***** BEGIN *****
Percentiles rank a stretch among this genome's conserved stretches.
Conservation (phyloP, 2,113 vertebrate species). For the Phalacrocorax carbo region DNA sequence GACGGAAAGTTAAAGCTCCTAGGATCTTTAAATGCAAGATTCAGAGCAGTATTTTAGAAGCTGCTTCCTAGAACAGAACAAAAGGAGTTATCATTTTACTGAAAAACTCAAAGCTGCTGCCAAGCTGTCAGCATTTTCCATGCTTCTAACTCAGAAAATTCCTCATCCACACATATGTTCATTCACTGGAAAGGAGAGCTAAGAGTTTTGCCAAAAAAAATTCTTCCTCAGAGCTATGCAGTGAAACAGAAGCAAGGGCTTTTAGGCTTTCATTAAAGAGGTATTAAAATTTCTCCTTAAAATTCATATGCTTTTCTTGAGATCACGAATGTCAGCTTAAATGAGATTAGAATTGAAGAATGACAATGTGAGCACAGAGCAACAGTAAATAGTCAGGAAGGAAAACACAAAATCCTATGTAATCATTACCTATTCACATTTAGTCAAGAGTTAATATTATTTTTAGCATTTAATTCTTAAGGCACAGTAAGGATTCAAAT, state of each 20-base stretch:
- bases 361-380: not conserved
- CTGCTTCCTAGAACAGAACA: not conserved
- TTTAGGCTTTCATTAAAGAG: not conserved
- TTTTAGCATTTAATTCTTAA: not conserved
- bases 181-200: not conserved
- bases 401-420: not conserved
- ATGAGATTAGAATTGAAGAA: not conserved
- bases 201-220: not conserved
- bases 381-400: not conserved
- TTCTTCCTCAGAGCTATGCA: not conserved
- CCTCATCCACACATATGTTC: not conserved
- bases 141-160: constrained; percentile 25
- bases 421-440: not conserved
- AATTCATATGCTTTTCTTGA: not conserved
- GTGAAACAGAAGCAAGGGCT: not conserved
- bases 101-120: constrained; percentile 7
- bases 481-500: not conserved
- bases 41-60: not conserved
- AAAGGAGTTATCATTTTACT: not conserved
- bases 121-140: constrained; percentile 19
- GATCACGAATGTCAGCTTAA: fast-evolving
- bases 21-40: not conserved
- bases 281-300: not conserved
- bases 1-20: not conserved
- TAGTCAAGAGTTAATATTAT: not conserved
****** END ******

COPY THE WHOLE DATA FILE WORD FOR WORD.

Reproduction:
Percentiles rank a stretch among this genome's conserved stretches.
Conservation (phyloP, 2,113 vertebrate species). For the Phalacrocorax carbo region DNA sequence GACGGAAAGTTAAAGCTCCTAGGATCTTTAAATGCAAGATTCAGAGCAGTATTTTAGAAGCTGCTTCCTAGAACAGAACAAAAGGAGTTATCATTTTACTGAAAAACTCAAAGCTGCTGCCAAGCTGTCAGCATTTTCCATGCTTCTAACTCAGAAAATTCCTCATCCACACATATGTTCATTCACTGGAAAGGAGAGCTAAGAGTTTTGCCAAAAAAAATTCTTCCTCAGAGCTATGCAGTGAAACAGAAGCAAGGGCTTTTAGGCTTTCATTAAAGAGGTATTAAAATTTCTCCTTAAAATTCATATGCTTTTCTTGAGATCACGAATGTCAGCTTAAATGAGATTAGAATTGAAGAATGACAATGTGAGCACAGAGCAACAGTAAATAGTCAGGAAGGAAAACACAAAATCCTATGTAATCATTACCTATTCACATTTAGTCAAGAGTTAATATTATTTTTAGCATTTAATTCTTAAGGCACAGTAAGGATTCAAAT, state of each 20-base stretch:
- bases 361-380: not conserved
- CTGCTTCCTAGAACAGAACA: not conserved
- TTTAGGCTTTCATTAAAGAG: not conserved
- TTTTAGCATTTAATTCTTAA: not conserved
- bases 181-200: not conserved
- bases 401-420: not conserved
- ATGAGATTAGAATTGAAGAA: not conserved
- bases 201-220: not conserved
- bases 381-400: not conserved
- TTCTTCCTCAGAGCTATGCA: not conserved
- CCTCATCCACACATATGTTC: not conserved
- bases 141-160: constrained; percentile 25
- bases 421-440: not conserved
- AATTCATATGCTTTTCTTGA: not conserved
- GTGAAACAGAAGCAAGGGCT: not conserved
- bases 101-120: constrained; percentile 7
- bases 481-500: not conserved
- bases 41-60: not conserved
- AAAGGAGTTATCATTTTACT: not conserved
- bases 121-140: constrained; percentile 19
- GATCACGAATGTCAGCTTAA: fast-evolving
- bases 21-40: not conserved
- bases 281-300: not conserved
- bases 1-20: not conserved
- TAGTCAAGAGTTAATATTAT: not conserved